In February, just five months after declaring bankruptcy, Romano’s Macaroni Grill attempted to buy Bravo Brio. The operator of BRAVO! Cucina Italian and BRIO Tuscan Grille rejected the acquisition proposal and moved forward with its previously announced $100 million deal with Switzerland-based Spice Private Equity Ltd. Post sale, American restaurateur Bradley D. Blum and Brazilian-based investment firm GP Investments, Ltd. announced the formation of the new restaurant company, FoodFirst Global Restaurants, Inc.
About eight months later, Romano’s finally has its deal.
Del Frisco’s Restaurant Group announced September 18 that it’s signed a definitive agreement to sell Sullivan’s Steakhouse to Romano’s Macaroni Grill for gross proceeds of about $32 million. The net proceeds, it added, would be used to reduce the company’s outstanding indebtedness. The deal is expected to close on or before September 30.
The deal fits for both companies. Romano’s, even after the failed Bravo Brio deal, told FSR in July that it had a four-pronged strategy to reinvigorate the Italian chain. One step was to acquire other chains to spike revenue, according to CEO Nishant Machado. He said at the time that Romano’s would pursue a brand “that will have high consumer awareness, attractive outside opportunities from an operating standpoint, and a sound real-estate portfolio.” (The other three strategies were strengthening the brand, building a new platform, and eliminating burdensome leases).
“The acquisition of Sullivan’s Steakhouse is precisely aligned with our strategic plan and vision,” he said in a September 18 statement. “We are focused on brands that provide guests with true hospitality and a unique experience, which the Sullivan’s Steakhouse concept and team embodies. The brand complements our existing restaurant portfolio of 85 company-owned Macaroni Grill restaurants in 22 states, plus 23 franchise locations in the U.S. and seven other countries. Under our stewardship, we look forward to taking Sullivan’s Steakhouse to new heights.”
Meanwhile, Del Frisco’s first revealed in March that it was looking at strategic alternatives for the 14-unit steakhouse chain, which has locations across 12 states. “While Sullivan’s Steakhouse has many compelling attributes, we believe that Del Frisco’s Double Eagle Steakhouse and Del Frisco’s Grille provide us with far greater opportunities for expansion,” Chief executive officer Norman Abdallah said after the company’s fourth-quarter fiscal 2017 earnings. In the quarter, Sullivan’s comparable same-store sales plummeted 10.8 percent year-over-year, driven down mainly by a 15.5 percent decrease in customer counts.
This past quarter, the second of fiscal 2018, Sullivan’s reported comps declines of 6 percent with an 11.1 drop in customer counts. The company said then it had “received several bids from interested parties to purchase the concept.”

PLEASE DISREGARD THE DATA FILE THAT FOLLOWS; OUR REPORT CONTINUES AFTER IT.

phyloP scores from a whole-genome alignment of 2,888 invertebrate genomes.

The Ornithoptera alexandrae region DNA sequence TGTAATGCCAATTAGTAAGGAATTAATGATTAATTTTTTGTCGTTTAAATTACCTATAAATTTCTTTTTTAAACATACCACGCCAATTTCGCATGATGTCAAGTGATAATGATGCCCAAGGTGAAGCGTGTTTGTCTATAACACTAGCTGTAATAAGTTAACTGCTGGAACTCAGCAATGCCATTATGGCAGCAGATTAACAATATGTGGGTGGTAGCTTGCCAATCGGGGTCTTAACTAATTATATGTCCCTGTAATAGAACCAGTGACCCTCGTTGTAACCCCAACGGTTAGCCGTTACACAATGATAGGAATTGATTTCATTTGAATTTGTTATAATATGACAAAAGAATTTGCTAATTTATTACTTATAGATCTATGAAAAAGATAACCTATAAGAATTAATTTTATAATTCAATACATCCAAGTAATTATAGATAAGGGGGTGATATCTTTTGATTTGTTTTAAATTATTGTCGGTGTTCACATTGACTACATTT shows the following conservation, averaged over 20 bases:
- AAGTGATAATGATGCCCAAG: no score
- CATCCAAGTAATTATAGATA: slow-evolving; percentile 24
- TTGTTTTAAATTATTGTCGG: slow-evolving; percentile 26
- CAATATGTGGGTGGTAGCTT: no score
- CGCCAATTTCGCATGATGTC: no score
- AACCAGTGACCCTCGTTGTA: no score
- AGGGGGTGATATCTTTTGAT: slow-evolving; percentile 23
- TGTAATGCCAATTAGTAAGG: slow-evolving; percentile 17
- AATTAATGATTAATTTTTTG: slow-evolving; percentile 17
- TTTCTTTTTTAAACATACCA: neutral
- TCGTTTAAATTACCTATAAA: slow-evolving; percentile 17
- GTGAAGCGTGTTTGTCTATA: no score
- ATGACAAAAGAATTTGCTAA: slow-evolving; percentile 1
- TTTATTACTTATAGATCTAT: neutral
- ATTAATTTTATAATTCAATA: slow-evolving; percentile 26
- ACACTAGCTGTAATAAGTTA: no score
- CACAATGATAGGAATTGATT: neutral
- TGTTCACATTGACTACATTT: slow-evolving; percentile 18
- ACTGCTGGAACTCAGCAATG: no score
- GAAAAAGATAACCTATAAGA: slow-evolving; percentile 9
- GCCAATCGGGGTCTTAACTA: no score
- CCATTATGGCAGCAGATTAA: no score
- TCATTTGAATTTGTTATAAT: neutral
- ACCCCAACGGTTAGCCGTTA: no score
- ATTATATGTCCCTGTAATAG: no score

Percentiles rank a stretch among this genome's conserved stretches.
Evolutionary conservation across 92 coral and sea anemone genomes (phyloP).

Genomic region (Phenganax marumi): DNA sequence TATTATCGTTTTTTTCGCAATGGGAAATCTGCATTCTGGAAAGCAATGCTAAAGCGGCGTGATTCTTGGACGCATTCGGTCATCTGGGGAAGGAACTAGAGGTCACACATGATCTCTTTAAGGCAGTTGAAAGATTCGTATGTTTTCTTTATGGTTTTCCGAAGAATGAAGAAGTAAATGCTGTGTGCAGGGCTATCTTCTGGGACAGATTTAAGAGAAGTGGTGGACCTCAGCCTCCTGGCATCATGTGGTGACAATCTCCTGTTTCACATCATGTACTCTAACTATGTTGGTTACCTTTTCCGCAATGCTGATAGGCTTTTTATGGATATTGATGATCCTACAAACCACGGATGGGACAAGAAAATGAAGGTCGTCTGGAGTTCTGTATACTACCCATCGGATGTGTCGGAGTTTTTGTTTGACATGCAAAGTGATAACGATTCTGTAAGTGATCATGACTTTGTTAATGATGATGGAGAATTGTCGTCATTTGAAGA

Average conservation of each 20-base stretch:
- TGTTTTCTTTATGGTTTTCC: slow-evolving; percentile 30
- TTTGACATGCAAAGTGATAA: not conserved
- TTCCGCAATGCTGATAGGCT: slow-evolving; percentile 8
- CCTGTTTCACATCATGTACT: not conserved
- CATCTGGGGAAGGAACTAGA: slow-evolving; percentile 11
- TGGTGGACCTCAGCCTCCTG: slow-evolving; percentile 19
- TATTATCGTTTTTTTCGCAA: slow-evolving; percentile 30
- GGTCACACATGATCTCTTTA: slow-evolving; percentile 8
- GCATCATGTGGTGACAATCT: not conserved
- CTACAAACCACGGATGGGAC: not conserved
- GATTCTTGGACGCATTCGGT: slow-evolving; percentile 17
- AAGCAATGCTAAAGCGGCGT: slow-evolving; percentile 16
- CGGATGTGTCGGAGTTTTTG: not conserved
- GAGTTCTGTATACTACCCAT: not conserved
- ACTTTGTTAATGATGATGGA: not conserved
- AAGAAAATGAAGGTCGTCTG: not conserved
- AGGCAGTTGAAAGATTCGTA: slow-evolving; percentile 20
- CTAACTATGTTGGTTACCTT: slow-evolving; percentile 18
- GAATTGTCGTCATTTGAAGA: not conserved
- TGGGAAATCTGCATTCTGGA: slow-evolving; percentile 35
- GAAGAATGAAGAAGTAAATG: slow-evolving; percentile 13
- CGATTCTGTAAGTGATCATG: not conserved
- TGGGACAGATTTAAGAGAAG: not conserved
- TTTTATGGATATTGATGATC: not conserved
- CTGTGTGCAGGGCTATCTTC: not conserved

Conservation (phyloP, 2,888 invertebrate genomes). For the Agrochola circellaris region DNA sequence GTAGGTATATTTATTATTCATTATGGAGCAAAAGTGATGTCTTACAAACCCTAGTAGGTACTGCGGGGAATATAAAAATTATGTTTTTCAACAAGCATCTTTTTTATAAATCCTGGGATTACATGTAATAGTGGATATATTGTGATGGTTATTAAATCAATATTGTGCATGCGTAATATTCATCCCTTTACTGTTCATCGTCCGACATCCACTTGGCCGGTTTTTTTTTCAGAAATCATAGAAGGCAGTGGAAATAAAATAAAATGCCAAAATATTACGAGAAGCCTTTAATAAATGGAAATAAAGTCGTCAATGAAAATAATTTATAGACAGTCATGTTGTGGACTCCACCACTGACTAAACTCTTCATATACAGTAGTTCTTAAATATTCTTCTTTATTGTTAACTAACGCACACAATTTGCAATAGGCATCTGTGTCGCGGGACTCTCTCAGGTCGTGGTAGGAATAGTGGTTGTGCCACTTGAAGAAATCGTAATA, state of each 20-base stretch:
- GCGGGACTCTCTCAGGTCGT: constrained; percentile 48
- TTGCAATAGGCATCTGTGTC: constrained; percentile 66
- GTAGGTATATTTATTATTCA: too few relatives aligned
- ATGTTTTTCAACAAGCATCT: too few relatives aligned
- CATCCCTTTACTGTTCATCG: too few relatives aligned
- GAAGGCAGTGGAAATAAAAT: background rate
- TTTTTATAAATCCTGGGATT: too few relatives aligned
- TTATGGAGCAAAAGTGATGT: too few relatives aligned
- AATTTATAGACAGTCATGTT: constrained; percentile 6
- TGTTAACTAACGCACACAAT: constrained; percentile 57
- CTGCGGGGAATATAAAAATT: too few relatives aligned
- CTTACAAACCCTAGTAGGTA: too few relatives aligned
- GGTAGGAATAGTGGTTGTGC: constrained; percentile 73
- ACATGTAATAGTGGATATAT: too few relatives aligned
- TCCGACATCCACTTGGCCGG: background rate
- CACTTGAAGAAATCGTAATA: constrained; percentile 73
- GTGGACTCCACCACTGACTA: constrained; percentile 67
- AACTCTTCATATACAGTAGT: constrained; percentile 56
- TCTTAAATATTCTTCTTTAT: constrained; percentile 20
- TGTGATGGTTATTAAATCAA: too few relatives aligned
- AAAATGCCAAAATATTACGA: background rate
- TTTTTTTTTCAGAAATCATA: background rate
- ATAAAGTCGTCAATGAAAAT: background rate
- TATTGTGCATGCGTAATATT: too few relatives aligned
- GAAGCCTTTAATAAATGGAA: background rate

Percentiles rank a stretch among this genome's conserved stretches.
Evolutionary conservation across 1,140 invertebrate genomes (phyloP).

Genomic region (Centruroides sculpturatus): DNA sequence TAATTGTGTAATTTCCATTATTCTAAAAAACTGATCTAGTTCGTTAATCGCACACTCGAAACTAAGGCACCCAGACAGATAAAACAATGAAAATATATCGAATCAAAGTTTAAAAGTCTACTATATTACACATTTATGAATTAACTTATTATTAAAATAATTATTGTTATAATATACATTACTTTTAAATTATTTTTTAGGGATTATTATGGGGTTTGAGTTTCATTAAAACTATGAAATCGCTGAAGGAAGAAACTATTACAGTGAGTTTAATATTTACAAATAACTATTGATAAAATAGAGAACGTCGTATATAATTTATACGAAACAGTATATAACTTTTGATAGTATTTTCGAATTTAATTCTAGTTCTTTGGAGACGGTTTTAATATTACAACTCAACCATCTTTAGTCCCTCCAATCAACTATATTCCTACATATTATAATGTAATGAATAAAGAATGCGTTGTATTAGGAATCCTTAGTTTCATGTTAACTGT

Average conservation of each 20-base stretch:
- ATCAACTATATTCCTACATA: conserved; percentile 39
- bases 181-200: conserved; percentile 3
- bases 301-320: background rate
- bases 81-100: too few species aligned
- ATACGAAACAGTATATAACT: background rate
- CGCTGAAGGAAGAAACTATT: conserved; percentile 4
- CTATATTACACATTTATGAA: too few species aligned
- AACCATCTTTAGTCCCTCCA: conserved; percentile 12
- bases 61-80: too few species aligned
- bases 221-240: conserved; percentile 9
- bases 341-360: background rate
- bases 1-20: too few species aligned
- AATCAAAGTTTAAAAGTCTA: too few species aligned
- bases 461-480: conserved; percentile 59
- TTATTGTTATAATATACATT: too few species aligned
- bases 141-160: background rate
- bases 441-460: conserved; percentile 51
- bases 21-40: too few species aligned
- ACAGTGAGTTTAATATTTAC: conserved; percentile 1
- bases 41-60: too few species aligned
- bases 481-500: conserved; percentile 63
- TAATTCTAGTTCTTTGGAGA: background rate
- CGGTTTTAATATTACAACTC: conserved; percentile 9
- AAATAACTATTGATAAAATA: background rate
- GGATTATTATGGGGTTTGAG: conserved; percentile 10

Scott Smith, who had served as president of Sullivan’s Steakhouse since January 2017, will remain with Del Frisco’s and assume similar responsibilities for the Del Frisco’s Double Eagle Steakhouse concept. Ray Risley, who previously held that same position, “resigned to pursue other interests,” the company said.
“The sale of Sullivan’s Steakhouse enhances our financial condition while enabling us to sharpen our focus on opportunities with the highest potential for strong returns. These include executing our ‘Emerging Brands’ integration and expanding our core concepts of Del Frisco’s Double Eagle Steakhouse, Barcelona Wine Bar and bartaco. We wish our colleagues at Sullivan’s Steakhouse all the best under their new ownership,” Abdallah said.
“We are pleased that Scott will remain with Del Frisco’s as our new Double Eagle president,” he added. “Scott has not only served as the president or CEO of several upscale fine dining concepts but also has significant international experience that will add value as we consider licensing opportunities for our flagship brand outside of the U.S. We also wish Ray all the best as he embarks on the next chapter of his career.”
Del Frisco’s purchased Barteca Restaurant Group, the operator of bartaco and Barcelona Wine Bar, for $325 million in May.
Del Frisco’s shuttered two Sullivan’s in Q4 of fiscal 2017, including units in Seattle and Houston. An Austin, Texas, location closed that Q1 as well, with another shut down in fiscal 2018. Sullivan’s was founded in 1996.
Sales took a hit when select locations eliminated lunch starting last year. Abdallah said in an earlier conference call that Sullivan’s sales also suffered from less value-oriented messaging. The company launched a new menu in Q4, which included a new bone-in section alongside enhanced cocktails.
“These menu enhancements resulted in improvement in average check, but were not sufficient to offset the traffic declines noted earlier,” he said.
In October 2017, Romano’s Macaroni Grill declared bankruptcy and went into chapter 11. But fueled by the $13.5 million that restructuring and turnaround-owner Mac Acquisitions raised to fund the revival, it extricated itself from chapter 11 just four months later. Philip Romano launched Romano’s Macaroni Grill in 1988 in Leon Springs, Texas, leading to Brinker International acquiring its franchise rights in 1989. It expanded to 230 outlets before being dealt to Golden Gate Capital in 2008. Of late it has slimmed down and now has 85 company-owned locations in 22 states, plus 21 franchise locations in the U.S. and seven other countries.